The Beijing-based Asian Infrastructure Investment Bank has left open the door to funding projects in Myanmar even if the south-east Asian nation does not return to democracy.
Joachim von Amsberg, AIIB vice-president, told the Financial Times that while the bank did not have any new projects under consideration for Myanmar, it did have a framework for dealing with “de facto governments”.
“We would not take a view on the form of government, we would go through our checklist,” he said.
The statement comes as governments and companies with interests in Myanmar are under increasing pressure to sever links with the country’s military junta after it overthrew Aung San Suu Kyi’s administration and cracked down on protesters.
In response to activists’ concerns, western energy groups Total and Chevron last week suspended cash dividends to Myanmar’s state-owned oil and gas company.
Japan’s beer group Kirin and South Korean steelmaker Posco have also announced plans to exit joint ventures with military-controlled conglomerates in Myanmar.
The AIIB’s checklist includes assessments of whether a de facto government has effective control of the territory, the state’s recognition of other financial obligations and the position taken by neighbouring countries, as well as the potential financial risk.
“I don’t think that can be answered hypothetically. It has to be based at a specific point in time, based on a specific project proposal,” von Amsberg said.
When the AIIB was launched in 2016 by Xi Jinping, it was broadly viewed as a component of the Chinese president’s ambitious Belt and Road infrastructure plan. Since then, the AIIB has approved more than $24bn in financing across 123 projects.
While the bank has been viewed by some critics as part of Beijing’s expanding influence through diplomacy and international economic governance, its membership has almost doubled to 103 countries, including Australia, Canada, the UK, France and Germany.
The crisis in Myanmar, however, has raised questions over what relationship Beijing, long the country’s economic lifeline, will form with the junta.
Yun Sun, an expert on Myanmar-China relations at the Stimson Center, a think-tank, said that as western groups disengaged from Myanmar and instituted sanctions against the coup leaders, she expected Chinese investors and companies ultimately to step in and fill the void.
“If western companies decide to withdraw, it will become inevitable for China to increase its footprint and also its share of the Burmese market, which also raises the question: ‘Is isolation and sanctions the best strategy?’”
The AIIB’s sole project with Myanmar, which is also a member, was in 2016 when it funded $20m for a private-sector gas power plant.
The World Bank and the Asian Development Bank, which are lenders to Myanmar and have operations there, suspended disbursements and new contracts temporarily following the coup.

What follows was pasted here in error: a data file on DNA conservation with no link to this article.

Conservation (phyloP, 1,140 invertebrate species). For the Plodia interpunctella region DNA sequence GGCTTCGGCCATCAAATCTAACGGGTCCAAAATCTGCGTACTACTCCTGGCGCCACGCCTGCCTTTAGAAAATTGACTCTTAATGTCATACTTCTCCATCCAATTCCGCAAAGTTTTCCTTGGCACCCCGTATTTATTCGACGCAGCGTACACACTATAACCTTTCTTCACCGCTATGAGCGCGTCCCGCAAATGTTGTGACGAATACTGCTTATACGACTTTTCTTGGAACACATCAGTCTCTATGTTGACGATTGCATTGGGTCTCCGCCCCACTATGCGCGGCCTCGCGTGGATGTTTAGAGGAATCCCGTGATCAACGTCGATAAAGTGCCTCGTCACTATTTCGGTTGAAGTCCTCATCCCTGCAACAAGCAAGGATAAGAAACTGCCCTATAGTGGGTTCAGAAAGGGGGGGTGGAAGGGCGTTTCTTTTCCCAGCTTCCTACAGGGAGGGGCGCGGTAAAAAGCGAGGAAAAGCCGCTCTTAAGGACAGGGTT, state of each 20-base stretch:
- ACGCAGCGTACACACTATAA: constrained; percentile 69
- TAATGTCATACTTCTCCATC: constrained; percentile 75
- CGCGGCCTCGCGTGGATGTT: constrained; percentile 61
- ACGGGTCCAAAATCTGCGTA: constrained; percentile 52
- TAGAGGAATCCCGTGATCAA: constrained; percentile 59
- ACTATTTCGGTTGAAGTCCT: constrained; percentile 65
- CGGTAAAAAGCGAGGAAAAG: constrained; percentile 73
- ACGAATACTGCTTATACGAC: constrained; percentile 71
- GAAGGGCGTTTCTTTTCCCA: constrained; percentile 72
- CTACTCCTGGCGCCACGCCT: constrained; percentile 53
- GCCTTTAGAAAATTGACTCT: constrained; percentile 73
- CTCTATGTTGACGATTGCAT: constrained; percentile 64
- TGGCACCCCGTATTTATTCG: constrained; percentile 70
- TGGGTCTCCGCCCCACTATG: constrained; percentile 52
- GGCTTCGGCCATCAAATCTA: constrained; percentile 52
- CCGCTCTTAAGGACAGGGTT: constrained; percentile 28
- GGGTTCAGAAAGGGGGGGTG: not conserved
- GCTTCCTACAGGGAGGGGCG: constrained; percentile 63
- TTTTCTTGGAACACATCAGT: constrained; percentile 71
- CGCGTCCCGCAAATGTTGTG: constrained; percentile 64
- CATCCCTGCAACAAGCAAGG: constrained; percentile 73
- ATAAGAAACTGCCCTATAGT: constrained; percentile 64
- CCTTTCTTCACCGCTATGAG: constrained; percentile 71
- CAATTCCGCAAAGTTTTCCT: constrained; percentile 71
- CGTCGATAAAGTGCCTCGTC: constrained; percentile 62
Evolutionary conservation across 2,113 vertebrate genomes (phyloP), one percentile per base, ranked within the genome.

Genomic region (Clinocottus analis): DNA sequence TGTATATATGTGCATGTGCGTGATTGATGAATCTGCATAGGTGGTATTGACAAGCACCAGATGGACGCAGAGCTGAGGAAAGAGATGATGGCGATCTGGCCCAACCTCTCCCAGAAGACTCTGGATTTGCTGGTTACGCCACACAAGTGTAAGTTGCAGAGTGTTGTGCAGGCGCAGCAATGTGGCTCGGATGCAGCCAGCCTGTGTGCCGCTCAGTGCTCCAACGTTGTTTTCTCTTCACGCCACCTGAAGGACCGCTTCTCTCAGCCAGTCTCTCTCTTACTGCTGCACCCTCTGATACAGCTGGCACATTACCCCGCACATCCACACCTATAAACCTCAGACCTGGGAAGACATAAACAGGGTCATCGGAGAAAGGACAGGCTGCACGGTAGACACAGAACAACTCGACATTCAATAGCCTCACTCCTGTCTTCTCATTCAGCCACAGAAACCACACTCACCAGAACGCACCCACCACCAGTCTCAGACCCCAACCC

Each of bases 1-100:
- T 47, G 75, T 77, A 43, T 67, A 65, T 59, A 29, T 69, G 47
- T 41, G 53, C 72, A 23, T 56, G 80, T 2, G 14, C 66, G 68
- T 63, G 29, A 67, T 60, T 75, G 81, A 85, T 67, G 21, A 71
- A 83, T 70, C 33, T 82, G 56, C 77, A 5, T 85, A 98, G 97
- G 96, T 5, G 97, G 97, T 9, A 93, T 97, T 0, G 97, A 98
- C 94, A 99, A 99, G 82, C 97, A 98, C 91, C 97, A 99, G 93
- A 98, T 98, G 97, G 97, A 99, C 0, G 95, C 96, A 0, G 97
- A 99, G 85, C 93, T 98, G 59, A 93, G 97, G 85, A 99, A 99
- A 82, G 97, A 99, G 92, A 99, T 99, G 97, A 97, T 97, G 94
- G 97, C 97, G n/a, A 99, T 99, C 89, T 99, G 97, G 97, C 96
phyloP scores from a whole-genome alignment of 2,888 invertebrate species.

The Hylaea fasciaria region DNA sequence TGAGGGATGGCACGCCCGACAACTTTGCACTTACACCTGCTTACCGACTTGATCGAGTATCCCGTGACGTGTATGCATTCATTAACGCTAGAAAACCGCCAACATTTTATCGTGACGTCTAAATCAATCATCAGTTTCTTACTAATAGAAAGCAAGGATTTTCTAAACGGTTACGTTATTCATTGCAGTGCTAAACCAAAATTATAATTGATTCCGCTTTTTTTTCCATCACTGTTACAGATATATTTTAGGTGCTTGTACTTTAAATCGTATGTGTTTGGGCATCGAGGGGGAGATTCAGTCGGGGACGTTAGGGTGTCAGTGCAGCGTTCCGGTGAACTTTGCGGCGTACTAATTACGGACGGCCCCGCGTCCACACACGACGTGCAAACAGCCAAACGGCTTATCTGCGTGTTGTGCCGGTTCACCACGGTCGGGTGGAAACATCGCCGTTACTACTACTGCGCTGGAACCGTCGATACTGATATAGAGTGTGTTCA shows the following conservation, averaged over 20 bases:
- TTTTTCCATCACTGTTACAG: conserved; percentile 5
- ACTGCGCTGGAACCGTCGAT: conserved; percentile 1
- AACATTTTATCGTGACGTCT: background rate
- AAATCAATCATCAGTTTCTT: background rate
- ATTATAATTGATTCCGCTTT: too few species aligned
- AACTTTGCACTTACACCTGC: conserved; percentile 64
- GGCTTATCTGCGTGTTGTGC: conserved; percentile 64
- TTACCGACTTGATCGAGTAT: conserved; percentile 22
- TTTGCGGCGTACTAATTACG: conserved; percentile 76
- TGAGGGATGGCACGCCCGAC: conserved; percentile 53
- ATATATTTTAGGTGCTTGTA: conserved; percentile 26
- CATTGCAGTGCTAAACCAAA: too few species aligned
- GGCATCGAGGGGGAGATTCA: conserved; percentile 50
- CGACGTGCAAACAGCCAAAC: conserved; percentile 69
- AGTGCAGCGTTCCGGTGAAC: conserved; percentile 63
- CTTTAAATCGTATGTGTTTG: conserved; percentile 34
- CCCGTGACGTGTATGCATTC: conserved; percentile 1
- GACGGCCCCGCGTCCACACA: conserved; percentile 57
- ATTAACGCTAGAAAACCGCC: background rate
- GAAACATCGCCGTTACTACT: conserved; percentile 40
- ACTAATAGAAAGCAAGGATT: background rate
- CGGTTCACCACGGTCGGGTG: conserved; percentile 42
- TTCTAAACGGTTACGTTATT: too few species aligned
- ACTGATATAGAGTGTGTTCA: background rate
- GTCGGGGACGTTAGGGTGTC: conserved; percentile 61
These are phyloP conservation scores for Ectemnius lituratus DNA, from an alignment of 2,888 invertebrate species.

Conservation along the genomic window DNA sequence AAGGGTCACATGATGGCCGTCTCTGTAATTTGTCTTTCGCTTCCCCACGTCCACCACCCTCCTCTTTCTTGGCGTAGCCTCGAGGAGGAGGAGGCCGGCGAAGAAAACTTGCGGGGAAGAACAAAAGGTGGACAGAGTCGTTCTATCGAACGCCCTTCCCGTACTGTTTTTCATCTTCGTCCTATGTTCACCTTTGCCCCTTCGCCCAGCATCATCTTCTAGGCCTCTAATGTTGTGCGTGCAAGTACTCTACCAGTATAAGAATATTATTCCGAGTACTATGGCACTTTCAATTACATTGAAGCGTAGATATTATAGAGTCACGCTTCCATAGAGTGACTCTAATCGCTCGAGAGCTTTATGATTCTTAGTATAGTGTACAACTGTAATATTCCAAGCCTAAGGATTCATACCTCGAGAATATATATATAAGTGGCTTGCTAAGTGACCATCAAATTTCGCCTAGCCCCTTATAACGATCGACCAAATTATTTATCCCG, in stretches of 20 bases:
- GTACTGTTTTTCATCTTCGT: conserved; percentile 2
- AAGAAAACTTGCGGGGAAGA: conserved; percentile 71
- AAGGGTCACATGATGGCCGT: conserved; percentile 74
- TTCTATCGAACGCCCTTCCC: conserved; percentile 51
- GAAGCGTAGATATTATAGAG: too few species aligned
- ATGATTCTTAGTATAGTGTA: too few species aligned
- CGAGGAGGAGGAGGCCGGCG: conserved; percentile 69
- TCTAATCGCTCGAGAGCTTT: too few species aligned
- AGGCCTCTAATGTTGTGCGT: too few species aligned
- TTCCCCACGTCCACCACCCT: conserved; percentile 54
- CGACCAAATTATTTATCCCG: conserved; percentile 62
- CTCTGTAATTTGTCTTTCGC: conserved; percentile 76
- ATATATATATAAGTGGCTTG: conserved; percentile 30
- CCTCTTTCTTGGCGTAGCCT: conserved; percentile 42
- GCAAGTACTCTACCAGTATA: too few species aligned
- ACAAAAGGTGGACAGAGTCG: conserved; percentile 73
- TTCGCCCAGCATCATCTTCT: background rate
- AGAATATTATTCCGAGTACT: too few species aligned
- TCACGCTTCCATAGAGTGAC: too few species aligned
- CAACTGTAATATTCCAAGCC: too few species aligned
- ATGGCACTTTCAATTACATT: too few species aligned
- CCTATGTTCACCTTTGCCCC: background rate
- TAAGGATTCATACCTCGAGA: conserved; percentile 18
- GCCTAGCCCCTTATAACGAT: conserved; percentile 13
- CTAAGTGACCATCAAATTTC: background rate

The National Unity government, formed by supporters of the ousted leader Aung San Suu Kyi, has warned foreign lenders that it will not honour debts taken on by the military regime.
While the AIIB was a relatively young institution, multilateral lenders in general had decades of experience working in complex situations and could play a role in reducing tensions, said von Amsberg, a veteran of the World Bank.
“The beauty of the multilateral development banks is that they are a forum where you have a governance mechanism that includes countries that have difficult and sometimes conflicting or even worrying relationships,” he said.
Since the February 1 coup in Myanmar, more than 800 people have been killed and 4,000 imprisoned, while the country’s health, education and banking systems are struggling to function, prompting fears Myanmar might become a failed state.
As the political crisis deepens, another crucial consideration for the international community is the wellbeing of the country’s 54m people. The UN has warned that the dual hit from the coronavirus pandemic and the coup could leave almost half the population living below Myanmar’s official poverty line of about $1 a day by next year.
Von Amsberg said the AIIB would always “seek to prioritise” financing requests from members with “particularly severe financing and developmental needs”.
“Clearly, when we get financing proposals from countries that have, let’s say, large gaps in infrastructure or large unmet needs of the population — for energy, for transport, for water and services like that — we would pay heightened attention to those requests,” he said.
“That does not overrule our policies or our concerns with sound banking but we do prioritise projects when the developmental case is particularly strong.”
Additional reporting by Sherry Fei Ju in Beijing